IDEAS home Printed from
   My bibliography  Save this paper

Disabilità, istruzione universitaria e lavoro. Un'analisi fuzzy sull'Ateneo di Modena e Reggio Emilia


  • Elena Sarti



In questo paper si applica un’analisi fuzzy per ricavare gli indici relativi all’esperienza universitaria e all’inserimento lavorativo di un certo numero di laureati con disabilità dell’Università degli Studi di Modena e Reggio Emilia, a cui è stata sottoposta un’indagine ad hoc. In generale, dagli esiti della somministrazione e dall’analisi fuzzy emergono risultati migliori per quanto riguarda l’esperienza universitaria. L’inserimento lavorativo, invece, seppur con valori mai negativi, raggiunge livelli minori. Il cammino intrapreso con quest'indagine può essere un punto di partenza per un’analisi più estesa, ampliando il bacino di somministrazione.

Suggested Citation

  • Elena Sarti, 2013. "Disabilità, istruzione universitaria e lavoro. Un'analisi fuzzy sull'Ateneo di Modena e Reggio Emilia," Center for the Analysis of Public Policies (CAPP) 0103, Universita di Modena e Reggio Emilia, Dipartimento di Economia "Marco Biagi".
  • Handle: RePEc:mod:cappmo:0103

    Download full text from publisher

    File URL:
    Download Restriction: no

    References listed on IDEAS

    1. Sousa-Poza, Alfonso & Sousa-Poza, Andres A., 2000. "Well-being at work: a cross-national analysis of the levels and determinants of job satisfaction," Journal of Behavioral and Experimental Economics (formerly The Journal of Socio-Economics), Elsevier, vol. 29(6), pages 517-538, November.
    Full references (including those not matched with items on IDEAS)

    Most related items

    These are the items that most often cite the same works as this one and are cited by the same works as this one.
    1. Thomas Barnay, 2016. "Health, work and working conditions: a review of the European economic literature," The European Journal of Health Economics, Springer;Deutsche Gesellschaft für Gesundheitsökonomie (DGGÖ), vol. 17(6), pages 693-709, July.
    2. Jolanda Hessels & José María Millán & Concepción Román, 2015. "The Importance of Being in Control of Business: Work Satisfaction of Employers, Own-account Workers and Employees," Tinbergen Institute Discussion Papers 15-047/VII, Tinbergen Institute.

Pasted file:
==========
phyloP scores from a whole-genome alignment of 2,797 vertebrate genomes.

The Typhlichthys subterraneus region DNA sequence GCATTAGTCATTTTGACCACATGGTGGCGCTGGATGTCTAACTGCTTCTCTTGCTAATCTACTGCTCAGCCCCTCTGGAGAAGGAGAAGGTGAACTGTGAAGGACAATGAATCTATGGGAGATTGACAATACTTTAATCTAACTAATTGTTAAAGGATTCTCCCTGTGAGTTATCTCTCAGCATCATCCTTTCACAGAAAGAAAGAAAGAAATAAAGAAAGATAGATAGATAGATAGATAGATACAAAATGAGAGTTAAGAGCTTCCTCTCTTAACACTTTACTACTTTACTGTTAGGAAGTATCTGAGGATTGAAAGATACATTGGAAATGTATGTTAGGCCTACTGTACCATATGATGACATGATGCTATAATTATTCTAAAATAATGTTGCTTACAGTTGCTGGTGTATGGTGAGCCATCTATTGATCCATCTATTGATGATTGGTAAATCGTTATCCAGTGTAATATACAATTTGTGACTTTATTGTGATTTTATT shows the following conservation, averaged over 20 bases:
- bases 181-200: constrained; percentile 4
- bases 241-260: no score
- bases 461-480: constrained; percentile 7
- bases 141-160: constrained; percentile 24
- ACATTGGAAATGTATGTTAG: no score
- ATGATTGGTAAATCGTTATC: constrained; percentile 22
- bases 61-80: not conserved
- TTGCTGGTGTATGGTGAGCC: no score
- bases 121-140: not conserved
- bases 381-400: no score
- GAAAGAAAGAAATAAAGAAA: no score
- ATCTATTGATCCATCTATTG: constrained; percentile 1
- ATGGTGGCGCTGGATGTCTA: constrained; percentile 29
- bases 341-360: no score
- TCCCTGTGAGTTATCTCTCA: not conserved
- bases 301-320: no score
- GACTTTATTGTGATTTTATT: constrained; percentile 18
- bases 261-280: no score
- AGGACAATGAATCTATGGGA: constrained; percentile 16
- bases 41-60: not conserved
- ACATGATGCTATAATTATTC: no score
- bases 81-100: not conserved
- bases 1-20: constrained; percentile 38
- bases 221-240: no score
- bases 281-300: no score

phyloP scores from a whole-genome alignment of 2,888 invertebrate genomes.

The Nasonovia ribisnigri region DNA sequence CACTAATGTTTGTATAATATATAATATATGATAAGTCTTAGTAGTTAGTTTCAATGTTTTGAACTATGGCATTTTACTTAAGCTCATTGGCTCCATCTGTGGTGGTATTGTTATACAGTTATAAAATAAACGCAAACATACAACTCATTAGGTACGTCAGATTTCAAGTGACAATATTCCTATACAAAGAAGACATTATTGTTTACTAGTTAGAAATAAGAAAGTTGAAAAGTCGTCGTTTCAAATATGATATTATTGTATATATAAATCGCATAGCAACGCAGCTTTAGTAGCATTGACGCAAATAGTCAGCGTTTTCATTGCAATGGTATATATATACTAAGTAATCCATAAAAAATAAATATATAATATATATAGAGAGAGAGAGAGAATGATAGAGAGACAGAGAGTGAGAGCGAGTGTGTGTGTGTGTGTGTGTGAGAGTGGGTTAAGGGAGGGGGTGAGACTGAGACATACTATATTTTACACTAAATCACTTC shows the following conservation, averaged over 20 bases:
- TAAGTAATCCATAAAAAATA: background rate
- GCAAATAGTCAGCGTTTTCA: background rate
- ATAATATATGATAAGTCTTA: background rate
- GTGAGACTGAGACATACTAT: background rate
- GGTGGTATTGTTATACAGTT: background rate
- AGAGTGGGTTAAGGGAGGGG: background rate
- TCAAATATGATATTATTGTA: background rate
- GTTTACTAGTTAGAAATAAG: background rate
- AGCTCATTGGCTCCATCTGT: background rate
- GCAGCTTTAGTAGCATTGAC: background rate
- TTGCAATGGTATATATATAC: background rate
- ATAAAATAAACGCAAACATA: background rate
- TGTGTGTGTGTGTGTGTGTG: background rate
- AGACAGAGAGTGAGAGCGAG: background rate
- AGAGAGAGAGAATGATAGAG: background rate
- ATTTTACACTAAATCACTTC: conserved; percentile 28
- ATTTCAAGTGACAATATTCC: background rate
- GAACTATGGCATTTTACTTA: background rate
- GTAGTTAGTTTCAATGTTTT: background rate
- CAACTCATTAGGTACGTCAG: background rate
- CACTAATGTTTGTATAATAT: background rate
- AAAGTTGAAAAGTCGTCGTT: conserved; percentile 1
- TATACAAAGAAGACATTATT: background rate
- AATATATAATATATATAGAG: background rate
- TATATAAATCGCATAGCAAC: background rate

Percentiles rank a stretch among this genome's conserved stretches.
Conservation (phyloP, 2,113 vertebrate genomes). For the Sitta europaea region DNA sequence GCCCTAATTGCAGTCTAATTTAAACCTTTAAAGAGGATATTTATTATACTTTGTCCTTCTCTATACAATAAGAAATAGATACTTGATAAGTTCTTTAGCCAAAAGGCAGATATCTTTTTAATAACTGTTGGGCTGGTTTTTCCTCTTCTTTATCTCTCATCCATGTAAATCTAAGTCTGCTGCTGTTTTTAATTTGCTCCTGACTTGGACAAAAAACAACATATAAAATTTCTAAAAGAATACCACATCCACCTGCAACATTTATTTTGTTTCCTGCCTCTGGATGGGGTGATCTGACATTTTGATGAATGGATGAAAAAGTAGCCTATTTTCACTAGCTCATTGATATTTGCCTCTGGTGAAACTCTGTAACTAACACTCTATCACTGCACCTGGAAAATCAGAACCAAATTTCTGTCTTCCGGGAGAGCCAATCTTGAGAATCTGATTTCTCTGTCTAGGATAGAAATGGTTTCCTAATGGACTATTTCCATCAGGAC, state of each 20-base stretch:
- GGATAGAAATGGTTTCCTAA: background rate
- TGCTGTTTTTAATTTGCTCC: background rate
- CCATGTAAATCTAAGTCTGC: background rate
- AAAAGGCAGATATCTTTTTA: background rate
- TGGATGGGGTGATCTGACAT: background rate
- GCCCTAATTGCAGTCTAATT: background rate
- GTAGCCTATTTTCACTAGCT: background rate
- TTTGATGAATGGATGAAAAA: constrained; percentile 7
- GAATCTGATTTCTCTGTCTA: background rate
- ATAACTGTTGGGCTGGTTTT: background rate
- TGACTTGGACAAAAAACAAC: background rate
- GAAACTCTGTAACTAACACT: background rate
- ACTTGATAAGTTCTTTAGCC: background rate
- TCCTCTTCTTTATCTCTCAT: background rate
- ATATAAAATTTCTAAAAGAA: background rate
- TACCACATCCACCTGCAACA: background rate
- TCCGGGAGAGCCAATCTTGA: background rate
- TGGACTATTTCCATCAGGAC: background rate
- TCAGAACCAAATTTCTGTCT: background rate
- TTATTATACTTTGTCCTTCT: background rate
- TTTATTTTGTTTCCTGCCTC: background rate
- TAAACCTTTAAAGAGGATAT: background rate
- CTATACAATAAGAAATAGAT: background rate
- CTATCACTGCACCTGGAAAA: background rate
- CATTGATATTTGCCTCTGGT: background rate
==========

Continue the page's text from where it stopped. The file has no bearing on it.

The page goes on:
3. Liudmila Klimenko & Liudmila Skachkova, 2020. "Subjective Well-Being of Russian FacultyAn Empirical Study," Educational Studies, Higher School of Economics, issue 4, pages 37-63.
    4. Gennaro Punzo & Rosalia Castellano & Mirko Buonocore, 2018. "Job Satisfaction in the “Big Four” of Europe: Reasoning Between Feeling and Uncertainty Through CUB Models," Social Indicators Research: An International and Interdisciplinary Journal for Quality-of-Life Measurement, Springer, vol. 139(1), pages 205-236, August.
    5. Justina A. V. Fischer & Alfonso Sousa‐Poza, 2009. "Does job satisfaction improve the health of workers? New evidence using panel data and objective measures of health," Health Economics, John Wiley & Sons, Ltd., vol. 18(1), pages 71-89, January.
    6. Georgellis, Yannis & Lange, Thomas, 2009. "Are Union Members Happy Workers after All? Evidence from Eastern and Western European Labor Markets," MPRA Paper 17020, University Library of Munich, Germany.
    7. Damiano Fiorillo & Nunzia Nappo, 2014. "Job satisfaction in Italy: individual characteristics and social relations," International Journal of Social Economics, Emerald Group Publishing, vol. 41(8), pages 683-704, August.
    8. Panteleimon Bakirtzoglou & Panagiotis Ioannou, 2017. "Job’s Satisfaction among Trainers of Public Vocational Training Institutes in Greece," Journal of Education and Vocational Research, AMH International, vol. 7(4), pages 21-30.
    9. Snežana Lekić & Jelena Vapa-Tankosić & Slavica Mandić & Jasmina Rajaković-Mijailović & Nemanja Lekić & Jelena Mijailović, 2020. "Analysis of the Quality of the Employee–Bank Relationship in Urban and Rural Areas," Sustainability, MDPI, Open Access Journal, vol. 12(13), pages 1-22, July.
    10. Peng Nie & Lanlin Ding & Alfonso Sousa-Poza, 2020. "What Chinese Workers Value: An Analysis of Job Satisfaction, Job Expectations, and Labour Turnover in China," Prague Economic Papers, Prague University of Economics and Business, vol. 2020(1), pages 85-104.